Electrical subpanel- wire directly to meter?

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You would have to check your local codes, but we have three separate service entrances (main panels).
Our electrical meter is located on a pole out at the road. Then the power comes down to a junction box behind our pump house. Separate lines then run to individual service entrances at the pump house, garage, and our house. Each building has it's own main breaker, grounding electrodes, etc. Completely seperate and isolated from each other (other than the incoming power).
We built the pump house first, then our garage, and finally the house. So we wouldn't have been able to run a subpanel off the house anyway.
However, I did run a small 30A circuit off the house panel to a small subpanel in our storage shed.
Anthony
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So how are the service entrance conductors sized? If the ampacity of the service conductors is less than the sum of the ratings of the main breakers on the three main panels, then the only thing protecting the service conductors from overcurrent is the statistical unlikelihood of all three services drawing maximum power simultaneously?
Thanks, Wayne
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The NEC doesn't require the main service conductors to be equal or greater than the sum of the up to six main disconnects. It does however require the calculated load to be less than the size of the service conductors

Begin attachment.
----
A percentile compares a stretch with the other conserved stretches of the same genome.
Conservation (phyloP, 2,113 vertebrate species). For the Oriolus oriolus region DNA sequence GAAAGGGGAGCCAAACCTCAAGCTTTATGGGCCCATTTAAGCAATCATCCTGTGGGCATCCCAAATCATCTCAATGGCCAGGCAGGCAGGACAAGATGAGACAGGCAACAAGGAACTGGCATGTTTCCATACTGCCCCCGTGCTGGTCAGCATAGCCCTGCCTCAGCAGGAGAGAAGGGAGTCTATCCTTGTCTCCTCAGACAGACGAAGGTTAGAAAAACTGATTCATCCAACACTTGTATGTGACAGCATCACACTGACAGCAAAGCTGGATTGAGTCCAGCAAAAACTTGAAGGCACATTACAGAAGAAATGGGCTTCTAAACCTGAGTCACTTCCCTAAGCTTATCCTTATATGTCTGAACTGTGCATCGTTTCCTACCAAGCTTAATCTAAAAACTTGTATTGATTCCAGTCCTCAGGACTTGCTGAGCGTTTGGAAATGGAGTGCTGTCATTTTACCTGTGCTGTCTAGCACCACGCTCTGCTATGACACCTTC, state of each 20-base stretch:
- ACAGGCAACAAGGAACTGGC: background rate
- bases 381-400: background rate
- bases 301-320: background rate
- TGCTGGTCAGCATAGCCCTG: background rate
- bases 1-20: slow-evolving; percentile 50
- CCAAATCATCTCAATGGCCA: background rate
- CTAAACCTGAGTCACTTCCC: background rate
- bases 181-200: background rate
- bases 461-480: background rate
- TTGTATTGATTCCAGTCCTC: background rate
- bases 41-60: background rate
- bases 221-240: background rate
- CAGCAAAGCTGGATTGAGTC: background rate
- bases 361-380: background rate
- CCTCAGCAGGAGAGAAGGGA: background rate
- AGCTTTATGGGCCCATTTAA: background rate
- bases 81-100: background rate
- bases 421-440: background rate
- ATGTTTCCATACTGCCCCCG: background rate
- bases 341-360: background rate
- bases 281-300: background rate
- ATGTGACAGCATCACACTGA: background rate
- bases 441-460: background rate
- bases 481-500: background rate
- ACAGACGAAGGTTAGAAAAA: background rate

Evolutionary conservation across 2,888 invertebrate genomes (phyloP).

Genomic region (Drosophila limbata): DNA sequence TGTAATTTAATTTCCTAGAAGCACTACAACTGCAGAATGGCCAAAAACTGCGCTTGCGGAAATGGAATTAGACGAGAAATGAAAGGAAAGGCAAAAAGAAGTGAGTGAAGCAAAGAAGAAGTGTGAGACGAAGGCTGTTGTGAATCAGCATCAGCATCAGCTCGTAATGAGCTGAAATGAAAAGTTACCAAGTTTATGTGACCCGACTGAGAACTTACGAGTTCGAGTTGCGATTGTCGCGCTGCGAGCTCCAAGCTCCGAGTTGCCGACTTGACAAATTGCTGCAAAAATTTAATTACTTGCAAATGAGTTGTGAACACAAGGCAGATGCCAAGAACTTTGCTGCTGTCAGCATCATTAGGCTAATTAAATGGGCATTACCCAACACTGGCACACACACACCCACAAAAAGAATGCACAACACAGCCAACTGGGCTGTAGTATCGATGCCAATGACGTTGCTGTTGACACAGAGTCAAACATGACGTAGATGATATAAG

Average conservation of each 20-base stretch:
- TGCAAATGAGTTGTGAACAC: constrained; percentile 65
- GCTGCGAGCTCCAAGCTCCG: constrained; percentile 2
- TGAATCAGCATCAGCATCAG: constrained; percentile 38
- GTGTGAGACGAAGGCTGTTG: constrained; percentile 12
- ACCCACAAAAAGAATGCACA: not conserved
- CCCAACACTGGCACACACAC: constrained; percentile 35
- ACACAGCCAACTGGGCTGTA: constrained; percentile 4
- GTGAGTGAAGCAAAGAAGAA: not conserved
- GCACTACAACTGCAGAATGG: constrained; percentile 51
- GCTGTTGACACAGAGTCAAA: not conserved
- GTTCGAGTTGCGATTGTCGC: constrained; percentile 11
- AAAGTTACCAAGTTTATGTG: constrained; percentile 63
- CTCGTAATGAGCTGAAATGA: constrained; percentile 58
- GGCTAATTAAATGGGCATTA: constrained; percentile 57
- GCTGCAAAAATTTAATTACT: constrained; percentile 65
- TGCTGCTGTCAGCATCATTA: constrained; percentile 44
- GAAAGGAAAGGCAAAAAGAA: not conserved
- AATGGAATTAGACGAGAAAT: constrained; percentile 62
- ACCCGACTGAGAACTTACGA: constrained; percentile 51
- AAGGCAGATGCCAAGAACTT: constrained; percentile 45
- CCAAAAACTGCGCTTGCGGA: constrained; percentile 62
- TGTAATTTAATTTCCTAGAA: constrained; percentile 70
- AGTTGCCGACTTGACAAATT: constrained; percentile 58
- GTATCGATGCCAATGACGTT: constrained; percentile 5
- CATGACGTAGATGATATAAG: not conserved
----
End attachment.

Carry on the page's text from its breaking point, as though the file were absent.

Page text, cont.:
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So nothing protects the service conductors from overcurrent. This surprises me, but I guess if the main service conductors overheated due to overcurrent, they are far less likely to start a fire in an enclosed space compared to a branch circuit or feeder. I suppose that is also the the reason that the distance the service conductors can travel within a building before the main disconnect is restricted.
Cheers, Wayne
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It's surprising to me as well. Usually the NEC seems to overprotect wiring and equipment. Every time I, as an electrical contractor need to add a load to one of these types of services, I have to do a load calculation, just to be sure that the homeowners and electricians before me, didn't overload the mains
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Wayne,

I installed a 200A panel in our garage, and another 200A panel in our house. Each panel is supplied with three 4/0 aluminum conductors that connect to the power companies junction box. Our pump house only has two breakers, 20A for the pump, and 15A for the lights. It has been many years since I hooked that up, but I think I used three 1/0 copper conductors for that panel.
The cable between the junction boxes and the transformer at the road was provided and installed by the power company. I wasn't here when they hooked us up, so I don't know what kind of cable they have on their side. When we hooked up our house, I asked the power guy about the cable, and he made a comment that their cable was a little undersized to be powering all three buildings. But he said that was done routinely a few years ago before they started running load calculations. He said it wasn't a big problem, since we were unlikely to max out all panels at once, but we may notice dimming lights if I was powering up equipment in the garage while the heaters were running in the house or something.
But, in the 15 years or so we have lived here, I've never noticed any problems with dimming lights, or any other signs of too much current draw.
Anthony
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Wayne Whitney wrote:

They are sized by the load calculation adding any allowance desired for future changes.
--
Tom Horne

"This alternating current stuff is just a fad. It is much too dangerous
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